ROCHE, Chief Judge.
This is an action for an injunction and declaratory relief brought by Charles H. Marshall against Lt. Gen. W. G. Wyman, Commanding General of the 6th Army of the United States, which has headquarters in San Francisco, and Maj. Gen. Edwin K. Wright, Commanding General of the 6th Infantry Division, Fort Ord, California, the headquarters of which is in the County of Monterey in this state.
The facts of this case are as follows: Plaintiff was inducted into the Army of the United States at Los Angeles, California, on August 10, 1953 under the provisions of the Selective Service Act. At all times he served in the capacity of a private.
After his induction plaintiff was asked to fill out a document entitled "Loyalty Certificate for Personnel of the Armed Forces", identified therein as DD 98. Plaintiff made the following entry under the designation "remarks," "Federal Constitutional privilege is claimed", and signed said certificate. Plaintiff also claimed his Federal constitutional privilege in filling out Form 98a and item 16, DD Form 398.
Under authority of Special Regulation 600-220-1 issued by order of the Secretary of the Army on June 18, 1954 and entitled "Military Personnel Security Program", the Adjutant General of the Army, by order of the Secretary of the Army caused a written communication to be delivered to plaintiff on June 19, 1954 which stated in part:
On June 21, 1954, but without prejudice to his rights, plaintiff demanded of the Adjutant General by written communication that a board of officers be convened to hear his case. Pursuant to plaintiff's request he appeared before a board of officers at Fort Ord, California on August 2, 1954. The board informed plaintiff that its mission was to afford him a fair and impartial hearing with regard to the requirement that he show cause why he should not be eliminated from the Army, and to determine from the evidence presented the course of action which would best serve the interest
Thereupon the board proceeded with the hearing and during its course informed plaintiff that certain confidential information in its possession would be considered by the board. Upon being so informed, plaintiff demanded that said confidential information be disclosed to him. This request was refused, but at plaintiff's insistence the board agreed to request specific authority to do so of the Assistant Chief of Staff, G-2, United States Army, as provided in SR 605-200-1, Section 5(a) (1) issued June 10, 1954 by order of the Secretary of the Army. Thereupon said hearing was brought to a close to be reconvened on its further order to plaintiff.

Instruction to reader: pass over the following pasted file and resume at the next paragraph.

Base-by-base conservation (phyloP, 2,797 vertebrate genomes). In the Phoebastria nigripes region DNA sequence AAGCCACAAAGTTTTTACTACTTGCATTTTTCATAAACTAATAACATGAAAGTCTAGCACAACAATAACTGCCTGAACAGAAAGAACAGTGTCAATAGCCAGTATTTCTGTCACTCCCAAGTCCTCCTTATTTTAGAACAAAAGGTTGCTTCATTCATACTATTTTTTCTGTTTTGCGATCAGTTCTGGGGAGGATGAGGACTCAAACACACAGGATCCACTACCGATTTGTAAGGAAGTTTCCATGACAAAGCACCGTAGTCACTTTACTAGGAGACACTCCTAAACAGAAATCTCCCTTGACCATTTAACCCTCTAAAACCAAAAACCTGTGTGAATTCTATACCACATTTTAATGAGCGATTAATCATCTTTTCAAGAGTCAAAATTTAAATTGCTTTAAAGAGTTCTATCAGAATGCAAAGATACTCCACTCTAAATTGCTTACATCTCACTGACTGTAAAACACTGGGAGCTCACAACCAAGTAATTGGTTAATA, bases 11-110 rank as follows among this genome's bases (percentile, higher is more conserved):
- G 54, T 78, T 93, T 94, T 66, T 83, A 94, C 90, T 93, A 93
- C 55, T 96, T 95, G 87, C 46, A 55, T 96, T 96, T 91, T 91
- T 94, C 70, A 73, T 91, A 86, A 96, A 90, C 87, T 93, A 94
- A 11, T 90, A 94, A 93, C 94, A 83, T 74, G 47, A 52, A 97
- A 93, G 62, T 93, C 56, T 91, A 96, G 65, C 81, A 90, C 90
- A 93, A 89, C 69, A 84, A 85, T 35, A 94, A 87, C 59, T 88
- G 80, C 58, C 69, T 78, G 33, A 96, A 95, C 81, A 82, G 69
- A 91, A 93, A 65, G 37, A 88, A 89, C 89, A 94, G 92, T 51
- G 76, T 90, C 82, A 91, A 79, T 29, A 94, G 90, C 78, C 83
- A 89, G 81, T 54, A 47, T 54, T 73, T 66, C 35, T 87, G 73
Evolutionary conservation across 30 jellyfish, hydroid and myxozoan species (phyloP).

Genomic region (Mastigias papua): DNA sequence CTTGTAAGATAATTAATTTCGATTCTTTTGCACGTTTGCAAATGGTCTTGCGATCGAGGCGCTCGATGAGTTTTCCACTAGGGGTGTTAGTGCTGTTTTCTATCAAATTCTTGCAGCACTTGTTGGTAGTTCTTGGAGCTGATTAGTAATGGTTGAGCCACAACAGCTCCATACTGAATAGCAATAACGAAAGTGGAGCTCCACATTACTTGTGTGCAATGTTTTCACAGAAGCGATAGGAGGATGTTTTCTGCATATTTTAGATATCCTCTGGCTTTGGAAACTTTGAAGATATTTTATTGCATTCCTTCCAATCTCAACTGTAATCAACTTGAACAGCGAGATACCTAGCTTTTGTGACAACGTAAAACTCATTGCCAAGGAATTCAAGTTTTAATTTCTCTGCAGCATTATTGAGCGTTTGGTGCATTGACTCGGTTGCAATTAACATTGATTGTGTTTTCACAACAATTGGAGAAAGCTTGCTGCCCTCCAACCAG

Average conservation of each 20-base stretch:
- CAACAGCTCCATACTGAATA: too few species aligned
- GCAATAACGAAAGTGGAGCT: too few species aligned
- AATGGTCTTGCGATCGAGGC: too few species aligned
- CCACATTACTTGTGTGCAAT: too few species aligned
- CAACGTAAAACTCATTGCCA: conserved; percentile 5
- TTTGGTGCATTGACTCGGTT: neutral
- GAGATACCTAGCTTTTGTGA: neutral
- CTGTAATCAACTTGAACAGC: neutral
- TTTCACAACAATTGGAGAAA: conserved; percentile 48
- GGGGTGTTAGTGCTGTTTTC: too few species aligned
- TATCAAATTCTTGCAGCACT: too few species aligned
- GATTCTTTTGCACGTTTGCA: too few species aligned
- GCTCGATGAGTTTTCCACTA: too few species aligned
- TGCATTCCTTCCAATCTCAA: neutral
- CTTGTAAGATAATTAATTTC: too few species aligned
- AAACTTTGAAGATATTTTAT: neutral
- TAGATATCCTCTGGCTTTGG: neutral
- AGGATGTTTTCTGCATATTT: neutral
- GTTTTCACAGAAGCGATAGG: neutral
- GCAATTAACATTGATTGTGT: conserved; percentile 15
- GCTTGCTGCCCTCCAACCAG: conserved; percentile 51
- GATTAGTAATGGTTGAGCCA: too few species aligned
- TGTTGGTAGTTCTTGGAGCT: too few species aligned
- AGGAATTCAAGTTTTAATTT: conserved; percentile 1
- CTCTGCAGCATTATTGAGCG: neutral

On February 7, 1955 the board was reconvened at Ft. Ord, California, and plaintiff was there informed that a summary of the confidential information was then and there available to be read by him, but plaintiff was ordered not to make a copy or transcript of it. Plaintiff and his counsel then read the document. No witnesses were called at this hearing, and the reconvened hearing was thereupon closed on February 7, 1955. On February 18, 1955 a transcript of said hearing and reconvened hearing was delivered to plaintiff by the Board. On April 4, 1955 plaintiff, upon his request, received a copy of the summary of confidential information used at the hearing.
On March 26, 1955, Colonel Bloss, Commanding Officer of the 6023D S. U., Personnel Center, ordered plaintiff's undesirable discharge from the army. Colonel Bloss had received the command to discharge from Major General Wright who had in turn received the original order to discharge from G. R. Morris, Acting Assistant Adjutant General.
The evidence discloses, and the court finds that plaintiff had actual notice of his discharge from the Army on Saturday morning, March 26, 1955, and that said notice was specific at 12:10 P. M. when Lt. Anello stated to him that he was discharged and Lt. Huntley escorted him from the post. Since plaintiff refused to sign the report of separation, the Army immediately mailed his separation papers to his home.
On March 26, 1955 an order to show cause and a temporary restraining order was served on the defendants named in this case, restraining them, pending further order of the court, from:
1. Issuing to plaintiff, in effectuating the discharge of plaintiff from the United States Army a certificate of undesirable discharge;
2. Effectuating the discharge of plaintiff from the United States Army except with a certificate of honorable discharge.